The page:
Motor racing’s Formula 1 (F1) series has confirmed the six venues that will host sprint events during the 2023 season after successfully staging three events each in 2021 and 2022.

They will be held in Baku in Azerbaijan (April 29), Spielberg in Austria (June July 1), Spa-Francorchamps in Belgium (July 29), Losail in Qatar (October 7), Austin in the US (October 21), and Interlagos in Brazil (November 4).

While it will be Interlagos’ third time hosting a race and the second time for the Red Bull Ring in Spielberg after this year, four tracks will stage a sprint race for the first time – Baku, Spa-Francorchamps, Losail, and Austin.

Sprints were held at the UK’s Silverstone, Italy’s Monza, and Interlagos in 2021. In 2022, Interlagos was joined as host by Italy’s Imola and the Red Bull Ring.

It was announced in September the number of sprint races next year would double, with the format having proved popular with fans and drivers since its introduction in 2021.

Sprints see the schedule of the overall grand prix weekends change, with qualifying shifted to Friday afternoon after the first practice instead of taking place on Saturday. The second practice then takes place on Saturday before the sprint race, which sets the grid for Sunday’s main race.

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By GlobalData

F1 president Stefano Domenicali said: “We have seen a hugely positive reaction to the F1 Sprint events during the first two years of its running, and we can’t wait to bring even more action to fans with six events next year, including our first F1 Sprint in Austin.

“The introduction of the F1 Sprint has created a race weekend that includes three days of competitive racing action and brings more entertainment to fans of the sport as well as additional value for key stakeholders including teams, broadcasters, partners, and host venues.”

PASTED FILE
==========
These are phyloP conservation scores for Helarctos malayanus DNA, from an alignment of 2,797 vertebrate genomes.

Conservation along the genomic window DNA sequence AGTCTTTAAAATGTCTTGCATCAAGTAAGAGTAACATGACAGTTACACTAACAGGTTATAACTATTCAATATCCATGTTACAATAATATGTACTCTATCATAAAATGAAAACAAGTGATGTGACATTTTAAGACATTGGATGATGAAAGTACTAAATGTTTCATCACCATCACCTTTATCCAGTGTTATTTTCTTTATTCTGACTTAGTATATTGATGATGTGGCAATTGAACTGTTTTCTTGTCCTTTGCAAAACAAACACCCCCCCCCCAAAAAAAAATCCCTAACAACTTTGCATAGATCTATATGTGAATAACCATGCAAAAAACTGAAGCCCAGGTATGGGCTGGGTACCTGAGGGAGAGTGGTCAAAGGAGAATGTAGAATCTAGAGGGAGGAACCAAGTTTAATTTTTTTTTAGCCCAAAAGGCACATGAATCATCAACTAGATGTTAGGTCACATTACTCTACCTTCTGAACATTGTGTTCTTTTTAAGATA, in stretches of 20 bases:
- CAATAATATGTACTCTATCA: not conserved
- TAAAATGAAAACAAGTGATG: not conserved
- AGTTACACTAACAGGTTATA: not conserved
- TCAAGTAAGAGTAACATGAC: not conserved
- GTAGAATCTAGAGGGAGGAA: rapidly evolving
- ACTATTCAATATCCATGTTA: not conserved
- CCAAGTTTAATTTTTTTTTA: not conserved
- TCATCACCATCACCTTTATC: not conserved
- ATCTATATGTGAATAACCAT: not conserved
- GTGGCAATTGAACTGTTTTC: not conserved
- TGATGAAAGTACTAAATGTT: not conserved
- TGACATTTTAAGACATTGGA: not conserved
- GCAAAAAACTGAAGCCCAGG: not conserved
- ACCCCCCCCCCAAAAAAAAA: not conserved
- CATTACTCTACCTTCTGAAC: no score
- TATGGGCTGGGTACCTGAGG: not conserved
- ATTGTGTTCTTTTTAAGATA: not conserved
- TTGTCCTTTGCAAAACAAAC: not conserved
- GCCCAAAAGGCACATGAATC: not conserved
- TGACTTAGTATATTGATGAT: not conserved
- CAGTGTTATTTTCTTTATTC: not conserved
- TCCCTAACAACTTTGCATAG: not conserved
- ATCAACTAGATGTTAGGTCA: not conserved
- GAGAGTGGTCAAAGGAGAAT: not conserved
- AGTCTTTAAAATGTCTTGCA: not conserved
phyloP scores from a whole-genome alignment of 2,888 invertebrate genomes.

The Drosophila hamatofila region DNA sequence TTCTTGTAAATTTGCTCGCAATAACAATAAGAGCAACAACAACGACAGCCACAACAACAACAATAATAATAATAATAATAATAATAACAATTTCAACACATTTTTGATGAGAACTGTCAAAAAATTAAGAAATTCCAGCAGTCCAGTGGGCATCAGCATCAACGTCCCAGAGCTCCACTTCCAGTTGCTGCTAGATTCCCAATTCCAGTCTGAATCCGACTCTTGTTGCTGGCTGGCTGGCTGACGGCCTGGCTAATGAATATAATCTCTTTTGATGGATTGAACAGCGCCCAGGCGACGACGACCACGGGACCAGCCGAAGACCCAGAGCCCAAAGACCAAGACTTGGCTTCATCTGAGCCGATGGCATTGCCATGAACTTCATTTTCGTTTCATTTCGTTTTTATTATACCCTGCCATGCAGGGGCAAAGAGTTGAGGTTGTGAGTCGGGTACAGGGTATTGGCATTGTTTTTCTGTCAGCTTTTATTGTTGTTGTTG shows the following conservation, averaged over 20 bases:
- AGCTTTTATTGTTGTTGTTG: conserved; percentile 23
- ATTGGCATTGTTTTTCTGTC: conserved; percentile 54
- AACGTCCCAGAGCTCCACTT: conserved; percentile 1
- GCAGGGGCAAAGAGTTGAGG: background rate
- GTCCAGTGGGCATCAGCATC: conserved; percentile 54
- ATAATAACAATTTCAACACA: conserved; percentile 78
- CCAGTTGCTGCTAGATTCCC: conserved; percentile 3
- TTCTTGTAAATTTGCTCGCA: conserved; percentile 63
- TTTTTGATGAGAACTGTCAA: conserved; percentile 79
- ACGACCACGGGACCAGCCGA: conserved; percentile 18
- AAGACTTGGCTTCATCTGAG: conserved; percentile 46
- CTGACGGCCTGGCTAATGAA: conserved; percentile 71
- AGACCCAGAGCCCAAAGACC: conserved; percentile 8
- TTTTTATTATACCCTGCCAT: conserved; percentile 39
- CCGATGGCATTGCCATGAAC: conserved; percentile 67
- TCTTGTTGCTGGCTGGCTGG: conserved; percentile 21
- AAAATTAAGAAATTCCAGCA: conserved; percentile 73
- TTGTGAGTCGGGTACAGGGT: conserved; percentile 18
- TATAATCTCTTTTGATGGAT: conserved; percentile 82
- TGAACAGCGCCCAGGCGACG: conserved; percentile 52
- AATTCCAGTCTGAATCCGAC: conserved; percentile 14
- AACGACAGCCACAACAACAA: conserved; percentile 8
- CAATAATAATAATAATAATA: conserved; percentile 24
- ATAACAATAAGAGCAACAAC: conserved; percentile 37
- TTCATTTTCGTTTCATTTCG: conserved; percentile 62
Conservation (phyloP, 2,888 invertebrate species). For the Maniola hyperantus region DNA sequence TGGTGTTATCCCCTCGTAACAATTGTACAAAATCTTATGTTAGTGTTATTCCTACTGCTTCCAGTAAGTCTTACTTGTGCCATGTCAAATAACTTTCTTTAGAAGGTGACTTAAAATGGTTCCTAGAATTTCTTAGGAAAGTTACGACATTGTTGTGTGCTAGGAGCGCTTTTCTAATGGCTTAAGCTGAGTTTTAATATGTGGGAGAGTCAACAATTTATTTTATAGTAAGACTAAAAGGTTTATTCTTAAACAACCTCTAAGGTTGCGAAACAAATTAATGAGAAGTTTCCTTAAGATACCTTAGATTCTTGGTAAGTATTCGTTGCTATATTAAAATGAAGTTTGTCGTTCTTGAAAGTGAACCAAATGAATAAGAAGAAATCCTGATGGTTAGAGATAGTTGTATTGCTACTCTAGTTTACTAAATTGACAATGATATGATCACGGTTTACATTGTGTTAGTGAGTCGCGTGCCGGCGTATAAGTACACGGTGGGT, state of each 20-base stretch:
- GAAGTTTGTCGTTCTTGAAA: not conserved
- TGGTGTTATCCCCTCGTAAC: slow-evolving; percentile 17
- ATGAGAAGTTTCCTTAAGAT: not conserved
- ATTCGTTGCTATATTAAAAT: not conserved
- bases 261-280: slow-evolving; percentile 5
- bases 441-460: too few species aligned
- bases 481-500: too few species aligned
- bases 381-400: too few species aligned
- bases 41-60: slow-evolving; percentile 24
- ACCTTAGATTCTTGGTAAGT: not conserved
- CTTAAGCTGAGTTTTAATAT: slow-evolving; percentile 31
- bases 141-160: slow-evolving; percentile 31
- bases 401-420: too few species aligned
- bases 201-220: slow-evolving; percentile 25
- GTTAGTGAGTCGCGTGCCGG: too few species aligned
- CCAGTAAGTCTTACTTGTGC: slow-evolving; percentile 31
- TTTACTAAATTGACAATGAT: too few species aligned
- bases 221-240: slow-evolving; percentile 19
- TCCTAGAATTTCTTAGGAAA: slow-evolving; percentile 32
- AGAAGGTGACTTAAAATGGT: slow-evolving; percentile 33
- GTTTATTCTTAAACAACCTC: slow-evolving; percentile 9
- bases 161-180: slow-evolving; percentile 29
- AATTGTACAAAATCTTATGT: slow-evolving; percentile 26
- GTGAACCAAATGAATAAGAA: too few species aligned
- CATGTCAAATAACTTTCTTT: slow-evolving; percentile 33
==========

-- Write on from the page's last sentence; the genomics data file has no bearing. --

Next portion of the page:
F1 said there will be no changes to the format of the sprint from 2022, which will see points awarded to the top eight and the result determining the grand prix grid.

Tweaks were made for the 2022 sprints, including the designation of pole position to whoever topped Friday’s qualifying session after a backlash and an increase in points on offer to encourage drivers to push more.

The series said discussions were ongoing about what could be changed for future calendars, including potentially making them standalone events that do not impact the starting grid for Sunday’s race.

Meanwhile, F1 has said it is looking to introduce a simplified calendar that will see races split into regions as it seeks to reduce travel-based emissions.

In recent seasons, those working in the sport have questioned the logistics of the calendar after some races in different continents were placed one week apart. The race in Miami, US, is held immediately after Azerbaijan, while Canada is set between Spain and Austria.

Japan is followed by Qatar and then the US Grand Prix, while at the end of the season, the Last Vegas Grand Prix is followed by the final race in Abu Dhabi.

The series announced the new target within a progress report on its sustainability and diversity and inclusion drive, with a target to achieve ‘net zero’ emissions by 2030.

The report confirmed that “planning for a future calendar regionalization was underway,” with the series negotiating with promoters to group races in similar locations together.

The report cataloged F1’s actions including introducing remote broadcasting operations, redesigning freight containers to enable the use of more efficient airplanes, and using 100% renewable energy in the sports offices.

F1 said was on course to meet its target of using 100% carbon-neutral, sustainable fuel by 2026 when the new engine regulations are applied. This year, cars are using a fuel with a 10% sustainable ethanol element.

Ellen Jones, the head of sustainability at F1, said: “It’s fantastic to see the progress that’s been already.

“The work that’s going on behind the scenes to bring this strategy to life is tireless and we are confident that we are building strong foundations for the future of our business and sport.”

Elsewhere, it has been reported the Portuguese Grand Prix is seeking to take China’s place on the 2023 F1 calendar after the series opted to call off the Shanghai race due to the country’s strict zero-Covid policy.

The cancelation of the Chinese Grand Prix has left a one-month gap between the rounds in Australia and Azerbaijan, and, according to Portuguese new station SIC Noticias, organizers are negotiating a €25 million ($26 million) fee to bring the series back to the country.

The series raced at Portugal’s Portimao circuit in 2020 and 2021 during their Covid-19-affected campaigns but was dropped for the 2022 calendar. Both races were won by Mercedes driver Lewis Hamilton.